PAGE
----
After a time longer, it was time for the two babies to be born; and sure enough, the woman had two strong, healthy baby boys. Everyone laughed at the story of their birth, because the older son came out red and feisty and with a lot of dark hair...but the quieter younger son came right after him with his little hand clutched around his brother's heel. Twins aren't usually born that way - there's usually at least a little space between one birth and another. But this younger son sure didn't want his brother leaving their secure little home inside their mother without him.
When the proud father watched his two little boys begin to grow and change, he began to think about what his wife had told him before their birth and what God's prophecy meant. His feisty, strong, wonderful oldest son was not the inheritor of the special blessing. But of the two boys, the father admired the older son right from the start. The father was a quiet man himself, but he couldn't help but laugh and be proud of his older son's energy and precociousness as the boy grew. How could this son not be the Inheritor?
His wife, on the other hand, had a much easier time with the younger son - who did not like to practice shooting arrows at prize goats and who did not regularly sneak out to do things she told him not to - and she grew much closer to her younger son than the older. And she did not forget that this was the child of the promise, the special one who would inherit the blessing. No matter how much her husband favored their oldest son and treated him with the honor of his birthright in spite of his shenanigans, she looked at her younger son and said, "This is the one God said would be stronger."
The boys eventually became men. The older was one of those manly men who spent all his time out hunting and drinking with the guys and chasing the girls without a care in the world; the younger was quieter, reading and tending to things around the house and even turning into a pretty decent cook. His older brother was a bit scornful of this, but he just shrugged his shoulders at his wimpy twin and kept decorating with more antelope horns from his latest hunt. As for the younger son, he admired his brother's skillfulness, but the thing he really wanted was to inherit from his father as if he were the older son. He wanted to take on his father's responsibilities and manage the household - which was quite large and wealthy by this time - and raise strong healthy sheep and run the family business. It was not a very likely dream, though. He was the younger son and younger sons don't inherit. The shame of it was, the older son really didn't care to learn the family business. He found it boring. He would much rather be out shooting deer.
But in the meantime, the father was growing more and more uneasy. He loved his younger son, of course; and actually, he and his wife worried quite a bit about the older son's careless attitude and the way he didn't seem to care much about being a wise administrator (not to mention his taste in girls)...but he was determined that his older son should not be disgraced by having the Inheritance go to the younger son. It just wasn't right. It wasn't DONE. If he should pass the Inheritance down to his younger son, it would be like he was telling the whole world that his oldest son had displeased him and he was so irresponsible he wasn't worth the position he was born to. It would be a terrible disgrace and the father could not see how he could hurt his son that way. Perhaps his wife had made a mistake. Maybe she hadn't understood what God was saying all those years ago.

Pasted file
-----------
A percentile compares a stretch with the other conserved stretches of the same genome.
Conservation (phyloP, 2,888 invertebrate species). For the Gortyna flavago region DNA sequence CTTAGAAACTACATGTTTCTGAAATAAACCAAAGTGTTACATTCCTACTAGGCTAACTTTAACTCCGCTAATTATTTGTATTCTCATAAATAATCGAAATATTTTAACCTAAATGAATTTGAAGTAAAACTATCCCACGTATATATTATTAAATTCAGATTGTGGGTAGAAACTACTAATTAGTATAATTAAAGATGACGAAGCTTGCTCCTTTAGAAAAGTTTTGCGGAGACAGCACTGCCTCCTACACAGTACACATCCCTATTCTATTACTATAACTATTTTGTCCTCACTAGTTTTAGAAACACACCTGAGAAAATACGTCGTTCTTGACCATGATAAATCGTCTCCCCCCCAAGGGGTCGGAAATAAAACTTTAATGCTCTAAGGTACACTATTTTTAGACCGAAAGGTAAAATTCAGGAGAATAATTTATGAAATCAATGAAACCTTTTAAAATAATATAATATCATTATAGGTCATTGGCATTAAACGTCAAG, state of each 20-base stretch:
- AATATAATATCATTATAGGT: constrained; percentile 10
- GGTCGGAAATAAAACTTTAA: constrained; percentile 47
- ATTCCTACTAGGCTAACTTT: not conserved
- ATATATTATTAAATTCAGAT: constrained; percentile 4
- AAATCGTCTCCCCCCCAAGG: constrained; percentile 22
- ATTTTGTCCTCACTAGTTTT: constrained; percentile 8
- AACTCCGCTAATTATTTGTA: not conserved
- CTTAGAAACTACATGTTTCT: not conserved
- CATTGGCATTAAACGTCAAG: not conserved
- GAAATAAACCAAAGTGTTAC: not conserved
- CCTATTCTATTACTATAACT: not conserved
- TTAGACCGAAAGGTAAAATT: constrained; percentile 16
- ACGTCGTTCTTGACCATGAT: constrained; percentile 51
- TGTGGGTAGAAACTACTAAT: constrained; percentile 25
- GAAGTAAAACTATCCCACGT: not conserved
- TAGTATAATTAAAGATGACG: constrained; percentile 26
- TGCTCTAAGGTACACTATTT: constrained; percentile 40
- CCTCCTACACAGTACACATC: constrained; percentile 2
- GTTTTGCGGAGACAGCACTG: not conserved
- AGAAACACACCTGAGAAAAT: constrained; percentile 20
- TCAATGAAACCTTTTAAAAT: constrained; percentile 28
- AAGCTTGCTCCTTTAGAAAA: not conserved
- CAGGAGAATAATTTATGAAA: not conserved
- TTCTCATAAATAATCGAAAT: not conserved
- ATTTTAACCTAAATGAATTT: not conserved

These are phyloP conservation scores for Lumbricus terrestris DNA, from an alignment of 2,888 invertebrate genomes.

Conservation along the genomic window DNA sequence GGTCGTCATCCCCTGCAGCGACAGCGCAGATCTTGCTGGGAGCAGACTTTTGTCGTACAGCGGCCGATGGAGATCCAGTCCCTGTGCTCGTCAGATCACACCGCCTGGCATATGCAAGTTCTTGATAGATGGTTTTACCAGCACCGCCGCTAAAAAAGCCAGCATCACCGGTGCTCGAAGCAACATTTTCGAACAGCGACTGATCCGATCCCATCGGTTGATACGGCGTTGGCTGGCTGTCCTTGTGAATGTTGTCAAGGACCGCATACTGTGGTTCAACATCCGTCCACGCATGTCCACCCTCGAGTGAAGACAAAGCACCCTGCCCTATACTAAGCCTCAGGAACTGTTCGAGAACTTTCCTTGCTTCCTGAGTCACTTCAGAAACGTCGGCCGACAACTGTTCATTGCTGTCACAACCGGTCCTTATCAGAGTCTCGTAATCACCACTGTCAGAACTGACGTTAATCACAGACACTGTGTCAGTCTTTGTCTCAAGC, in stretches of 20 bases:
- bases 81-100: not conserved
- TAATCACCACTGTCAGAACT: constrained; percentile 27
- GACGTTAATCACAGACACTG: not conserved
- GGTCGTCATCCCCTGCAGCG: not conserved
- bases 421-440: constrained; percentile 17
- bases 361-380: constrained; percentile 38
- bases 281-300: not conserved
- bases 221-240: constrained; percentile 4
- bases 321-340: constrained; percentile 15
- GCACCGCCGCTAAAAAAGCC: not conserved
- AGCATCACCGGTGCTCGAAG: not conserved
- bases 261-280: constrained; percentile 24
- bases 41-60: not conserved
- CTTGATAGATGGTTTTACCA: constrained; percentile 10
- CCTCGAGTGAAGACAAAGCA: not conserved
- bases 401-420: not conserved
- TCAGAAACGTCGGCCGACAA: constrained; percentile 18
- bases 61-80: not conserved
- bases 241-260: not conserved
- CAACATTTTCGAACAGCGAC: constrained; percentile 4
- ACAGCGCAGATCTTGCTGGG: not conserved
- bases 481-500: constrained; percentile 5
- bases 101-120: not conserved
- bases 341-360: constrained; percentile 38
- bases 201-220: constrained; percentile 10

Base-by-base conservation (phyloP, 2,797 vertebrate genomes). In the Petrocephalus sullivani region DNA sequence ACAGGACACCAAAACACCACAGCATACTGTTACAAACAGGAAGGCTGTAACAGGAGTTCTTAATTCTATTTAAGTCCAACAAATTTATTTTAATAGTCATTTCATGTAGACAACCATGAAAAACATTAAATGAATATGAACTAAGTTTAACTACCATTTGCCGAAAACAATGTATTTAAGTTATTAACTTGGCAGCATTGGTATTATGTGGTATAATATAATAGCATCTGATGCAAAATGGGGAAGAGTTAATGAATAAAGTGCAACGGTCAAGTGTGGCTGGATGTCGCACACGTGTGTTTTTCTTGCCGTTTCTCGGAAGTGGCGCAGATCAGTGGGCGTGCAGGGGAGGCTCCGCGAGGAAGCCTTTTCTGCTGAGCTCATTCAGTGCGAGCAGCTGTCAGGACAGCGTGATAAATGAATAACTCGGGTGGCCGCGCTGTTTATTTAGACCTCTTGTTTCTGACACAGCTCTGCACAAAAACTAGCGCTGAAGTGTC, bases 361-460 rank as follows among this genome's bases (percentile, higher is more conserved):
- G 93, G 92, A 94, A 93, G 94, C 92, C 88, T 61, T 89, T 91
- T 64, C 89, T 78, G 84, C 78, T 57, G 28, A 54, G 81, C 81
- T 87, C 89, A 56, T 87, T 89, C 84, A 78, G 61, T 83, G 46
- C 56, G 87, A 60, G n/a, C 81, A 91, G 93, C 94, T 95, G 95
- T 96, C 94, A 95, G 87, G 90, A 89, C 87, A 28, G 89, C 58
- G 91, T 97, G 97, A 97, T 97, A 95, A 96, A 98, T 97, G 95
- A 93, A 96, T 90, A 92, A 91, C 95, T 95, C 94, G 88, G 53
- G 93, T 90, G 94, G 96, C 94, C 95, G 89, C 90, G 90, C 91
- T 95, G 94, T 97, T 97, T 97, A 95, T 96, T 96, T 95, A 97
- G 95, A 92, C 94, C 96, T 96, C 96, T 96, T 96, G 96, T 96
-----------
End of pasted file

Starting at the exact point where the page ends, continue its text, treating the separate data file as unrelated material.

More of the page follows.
The wife was worried, too. She saw how foolishly her older son was behaving - when he ran off and got married to an air-headed local girl without even a proper wedding, she was ready to disinherit him herself - and she knew she had not made a mistake in what God had said. He had spoken so clearly. The younger son was the one who needed to be blessed with the Inheritance. It became a bit of a sore point between the man and the woman, because the man stubbornly stuck to his determination to give their oldest son the Inheritance and the woman believed it would be a disaster to try to ignore God's instructions.
Finally, the day came when the husband realized it was time to pass on the Inheritance. He was very old by then and his eyesight had failed so badly he had to have his studious younger son do all the accounting for the family business. He wasn't able to run the household as he should anymore, which meant he had to make his final decision.
And he stuck to his decision: his older son would get the Inheritance.
His conscience pricked him a little. He knew it was not wise to ignore a prophecy God had given his wife. But he just could not see depriving his older son of his rights.
So he called his oldest son in and told him to go bring him a very special dish: freshly-caught venison prepared in a stew. This meant the oldest son actually had to go out and shoot the deer, which was going to take a while: but it was custom back in those days for there to be a task for the son to complete before he was considered worthy of the Inheritance.